MILAN — Safilo has a new investor as it prepares for the race to gain Giorgio Armani’s eyewear license.
This story first appeared in the December 19, 2002 issue of WWD. Subscribe Today.
The Padova-based eyewear maker, which sources continue to point to as the front-runner for the Armani licenses, said in a statement Wednesday that Credit Suisse First Boston Private Equity has become a minority shareholder, investing $276.6 million. All figures are converted from the euro at current exchange rates.
The privately held company also said it has completed the refinancing of debt incurred during its delisting in 2001.
“The refinancing concludes the family’s buyout and delisting and is also the starting point for [Safilo] to reach its ambitious objectives in terms of product excellence, client service and sustaining sales growth,” Roberto Vedovotto, Safilo’s co-chief executive officer, said in a statement. “The collaboration with CSFB Private Equity is a remarkable opportunity for Safilo.”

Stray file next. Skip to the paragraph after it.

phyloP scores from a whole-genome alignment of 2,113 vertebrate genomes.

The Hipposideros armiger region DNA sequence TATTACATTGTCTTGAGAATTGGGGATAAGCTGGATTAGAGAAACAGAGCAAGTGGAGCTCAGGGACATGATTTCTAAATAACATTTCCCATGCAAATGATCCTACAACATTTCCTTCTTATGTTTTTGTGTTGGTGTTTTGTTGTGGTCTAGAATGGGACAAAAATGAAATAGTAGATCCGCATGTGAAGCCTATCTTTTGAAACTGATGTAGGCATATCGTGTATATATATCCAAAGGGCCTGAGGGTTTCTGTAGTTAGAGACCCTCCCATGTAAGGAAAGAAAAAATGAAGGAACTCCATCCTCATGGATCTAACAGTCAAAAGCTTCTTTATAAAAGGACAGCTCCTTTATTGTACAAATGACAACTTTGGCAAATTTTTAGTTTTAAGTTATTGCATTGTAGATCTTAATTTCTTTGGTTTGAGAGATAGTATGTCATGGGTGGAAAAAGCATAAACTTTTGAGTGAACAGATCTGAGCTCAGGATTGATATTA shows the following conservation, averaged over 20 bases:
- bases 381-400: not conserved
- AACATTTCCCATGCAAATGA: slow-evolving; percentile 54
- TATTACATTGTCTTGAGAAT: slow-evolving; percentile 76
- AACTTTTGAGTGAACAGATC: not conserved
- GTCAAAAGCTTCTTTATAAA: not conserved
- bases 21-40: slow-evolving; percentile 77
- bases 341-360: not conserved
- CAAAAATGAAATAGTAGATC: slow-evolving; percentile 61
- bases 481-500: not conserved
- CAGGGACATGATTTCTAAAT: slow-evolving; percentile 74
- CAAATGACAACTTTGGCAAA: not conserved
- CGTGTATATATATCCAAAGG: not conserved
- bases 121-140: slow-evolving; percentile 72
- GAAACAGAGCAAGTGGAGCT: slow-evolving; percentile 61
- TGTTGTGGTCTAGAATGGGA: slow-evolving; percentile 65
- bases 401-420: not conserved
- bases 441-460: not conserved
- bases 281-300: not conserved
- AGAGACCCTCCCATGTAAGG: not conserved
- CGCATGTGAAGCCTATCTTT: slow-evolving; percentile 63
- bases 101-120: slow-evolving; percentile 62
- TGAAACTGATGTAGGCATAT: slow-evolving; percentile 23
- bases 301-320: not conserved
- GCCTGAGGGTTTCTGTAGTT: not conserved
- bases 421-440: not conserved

CSFB Private Equity, Sanpaolo IMI and Unicredit Banca Mobiliare, a unit of Unicredito Italiano, carried out the refinancing.
As reported, industry sources have repeatedly pointed to Safilo as the main contender for the lucrative Giorgio Armani and Emporio Armani eyewear licenses. Armani announced last month that it had terminated its long-standing eyewear license with Luxottica, but has remained tight-lipped about its future eyewear strategy. Fellow Italian eyewear manufacturer De Rigo is also in the running.
Safilo produces eyewear under license for Gucci Group brands Yves Saint Laurent, Bottega Veneta, Stella McCartney and Gucci as well as for Burberry, Polo Ralph Lauren and Max Mara, among others. In 2001, Safilo reported sales of $865.6 million.